What You Need to Know the Next Time an Earthquake Hits Japan

Keep calm and carry on.


As part of the Pacific Ring of Fire, Japan is no stranger to earthquakes. The good thing about Japan, however, is that they're well-prepared for them. As
TIME.com puts it, "Japan is arguably the world leader in readiness."

Still, if you're planning to visit Japan, it's important for you to know what to do in case disaster strikes during your trip. Here are some things you should know in case you find yourself in that situation:

Pay attention to alerts.

Japan has many resources on disaster preparedness, but their Earthquake Early Warning System is one of the most amazing ones. Japanese citizens receive alerts on their mobile phones right before an earthquake or a tsunami happens, according to TIME.com. This gives them enough time to move and brace themselves. As a tourist, it's highly recommended that you download one of their smartphone apps. One app, called Safety Tips (available on both iPhone and Android), alerts you when there are earthquake and tsunami warnings, gives you instructions for evacuation, and has downloadable communication cards so non-Japanese speakers can ask for help when they need to.

When in doubt, follow the locals.

In the event of an earthquake, observe the people around you. Japanese citizens have been trained since childhood to follow earthquake procedures, and they have the advantage of knowing the area well. If you find yourself in the subway or at a tourist spot when an earthquake occurs, be sure to listen and follow the guides!

Do those drills.

"Duck, cover, hold" is a universal concept. In fact, it's always the first thing you're instructed to do in case of an earthquake, whether in Japan or anywhere else. The general rule is to protect your head and stay away from glass and falling objects. Once the tremors have stopped, evacuation protocols are followed by Japanese citizens. The Tokyo Metropolitan Government has released a handy flowchart that guides people on what to do after an earthquake.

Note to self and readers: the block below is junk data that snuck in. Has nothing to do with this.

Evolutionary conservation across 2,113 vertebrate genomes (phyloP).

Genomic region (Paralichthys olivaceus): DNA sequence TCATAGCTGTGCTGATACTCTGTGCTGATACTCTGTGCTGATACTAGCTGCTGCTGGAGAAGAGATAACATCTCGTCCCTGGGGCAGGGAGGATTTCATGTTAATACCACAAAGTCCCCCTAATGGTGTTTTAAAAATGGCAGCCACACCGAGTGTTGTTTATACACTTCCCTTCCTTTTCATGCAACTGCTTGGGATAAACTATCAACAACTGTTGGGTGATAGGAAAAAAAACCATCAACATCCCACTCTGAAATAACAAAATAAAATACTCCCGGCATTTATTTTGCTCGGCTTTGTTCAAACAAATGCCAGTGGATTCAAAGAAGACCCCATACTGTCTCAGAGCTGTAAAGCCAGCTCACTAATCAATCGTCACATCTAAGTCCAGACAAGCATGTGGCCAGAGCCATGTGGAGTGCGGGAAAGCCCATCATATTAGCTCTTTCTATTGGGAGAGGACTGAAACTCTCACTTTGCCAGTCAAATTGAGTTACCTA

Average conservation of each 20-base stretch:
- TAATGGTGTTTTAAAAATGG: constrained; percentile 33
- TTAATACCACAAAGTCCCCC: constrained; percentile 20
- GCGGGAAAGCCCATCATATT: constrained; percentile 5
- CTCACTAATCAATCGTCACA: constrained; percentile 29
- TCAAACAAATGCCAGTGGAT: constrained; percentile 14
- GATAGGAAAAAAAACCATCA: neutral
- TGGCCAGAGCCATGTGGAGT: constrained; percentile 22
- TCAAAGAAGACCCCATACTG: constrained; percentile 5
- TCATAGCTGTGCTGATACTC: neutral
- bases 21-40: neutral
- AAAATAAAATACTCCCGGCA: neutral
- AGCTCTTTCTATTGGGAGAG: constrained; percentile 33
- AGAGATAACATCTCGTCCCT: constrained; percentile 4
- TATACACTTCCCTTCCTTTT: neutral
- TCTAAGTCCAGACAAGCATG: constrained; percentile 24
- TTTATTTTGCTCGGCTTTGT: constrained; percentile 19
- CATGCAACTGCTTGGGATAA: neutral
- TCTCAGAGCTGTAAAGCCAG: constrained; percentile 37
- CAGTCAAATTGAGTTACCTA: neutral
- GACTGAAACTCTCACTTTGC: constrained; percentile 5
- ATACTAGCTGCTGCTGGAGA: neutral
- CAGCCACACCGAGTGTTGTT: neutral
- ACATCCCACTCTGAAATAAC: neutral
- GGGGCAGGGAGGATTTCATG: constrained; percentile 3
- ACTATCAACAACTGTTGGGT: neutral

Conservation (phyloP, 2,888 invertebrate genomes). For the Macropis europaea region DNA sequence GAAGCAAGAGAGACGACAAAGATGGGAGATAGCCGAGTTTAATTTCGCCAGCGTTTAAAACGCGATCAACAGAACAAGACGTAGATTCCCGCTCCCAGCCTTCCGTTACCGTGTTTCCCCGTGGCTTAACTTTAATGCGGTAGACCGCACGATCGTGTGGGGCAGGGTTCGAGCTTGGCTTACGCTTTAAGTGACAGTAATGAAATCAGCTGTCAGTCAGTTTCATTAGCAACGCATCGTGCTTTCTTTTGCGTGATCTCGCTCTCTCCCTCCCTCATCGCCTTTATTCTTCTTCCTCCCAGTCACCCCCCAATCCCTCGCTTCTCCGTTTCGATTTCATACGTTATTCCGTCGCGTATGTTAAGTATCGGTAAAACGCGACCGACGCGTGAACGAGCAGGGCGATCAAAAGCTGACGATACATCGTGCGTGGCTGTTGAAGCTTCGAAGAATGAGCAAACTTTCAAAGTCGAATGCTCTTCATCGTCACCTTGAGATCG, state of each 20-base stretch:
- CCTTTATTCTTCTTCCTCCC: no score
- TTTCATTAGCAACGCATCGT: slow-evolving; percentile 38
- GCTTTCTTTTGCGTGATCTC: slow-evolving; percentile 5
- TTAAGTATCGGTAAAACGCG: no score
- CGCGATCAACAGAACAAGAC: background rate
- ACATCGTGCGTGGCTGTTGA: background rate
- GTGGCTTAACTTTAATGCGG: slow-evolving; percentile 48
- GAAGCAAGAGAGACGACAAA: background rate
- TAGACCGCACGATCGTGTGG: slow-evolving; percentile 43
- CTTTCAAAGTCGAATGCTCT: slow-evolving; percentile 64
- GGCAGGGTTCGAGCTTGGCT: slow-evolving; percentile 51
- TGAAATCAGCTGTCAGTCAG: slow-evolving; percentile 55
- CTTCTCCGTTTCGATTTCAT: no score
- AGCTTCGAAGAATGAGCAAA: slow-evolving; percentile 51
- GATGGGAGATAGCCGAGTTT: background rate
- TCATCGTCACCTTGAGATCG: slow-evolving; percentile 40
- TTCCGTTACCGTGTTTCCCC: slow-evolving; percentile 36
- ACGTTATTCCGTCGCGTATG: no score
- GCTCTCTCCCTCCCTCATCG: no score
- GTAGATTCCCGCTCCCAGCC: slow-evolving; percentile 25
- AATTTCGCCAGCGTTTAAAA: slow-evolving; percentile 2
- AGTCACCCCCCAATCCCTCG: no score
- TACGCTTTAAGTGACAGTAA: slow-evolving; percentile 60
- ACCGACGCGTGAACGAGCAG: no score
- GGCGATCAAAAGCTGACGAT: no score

Know where to evacuate.

If circumstances are really bad, it's also important to know where you can evacuate. According to the Tokyo International Communication Committee, most elementary and junior high schools become evacuation centers during crisis, since most of their buildings are earthquake resistant. Supplies and aid are available there as well. WaNavi Japan, an organization for foreigners in Japan, suggests that you familiarize yourself with the maps or signs around the area that indicate evacuation sites. They even have an Earthquake Preparedness Help Card to help tourists with evacuating.

Find a koban.

This is something we teach most children: if you need help, look for a policeman. In Japan, there are small police stations called koban scattered around neighborhoods. According to the Japan National Tourism Organization, knowing where the local koban is would be very handy for all kinds of emergencies. If you get lost or confused, chances are you will find help there. Maybe before you begin sightseeing, ask your hotel concierge about it.

Call up the embassy.

While most tourists don't need to visit their country's embassy when they're abroad, it's best to keep their number and address with you. If a calamity like an earthquake happens while you're in Japan, situations that will require you to check in with the embassy or ask for their assistance might arise. The Ministry of Foreign Affairs in Japan has the contact details of the Philippine Embassy, so keep those in mind!

Keep yourself updated.

After an earthquake, power and water are usually shut down. Luckily, free public service WiFi becomes available in Japan after a disaster. Connect to SSID 00000JAPAN to stay in touch with your loved ones and to receive alerts in case of aftershocks or tsunamis. It's also a good way to remain informed since some roads are blocked or the transportation systems are not operating immediately.

PHOTO: Unsplash

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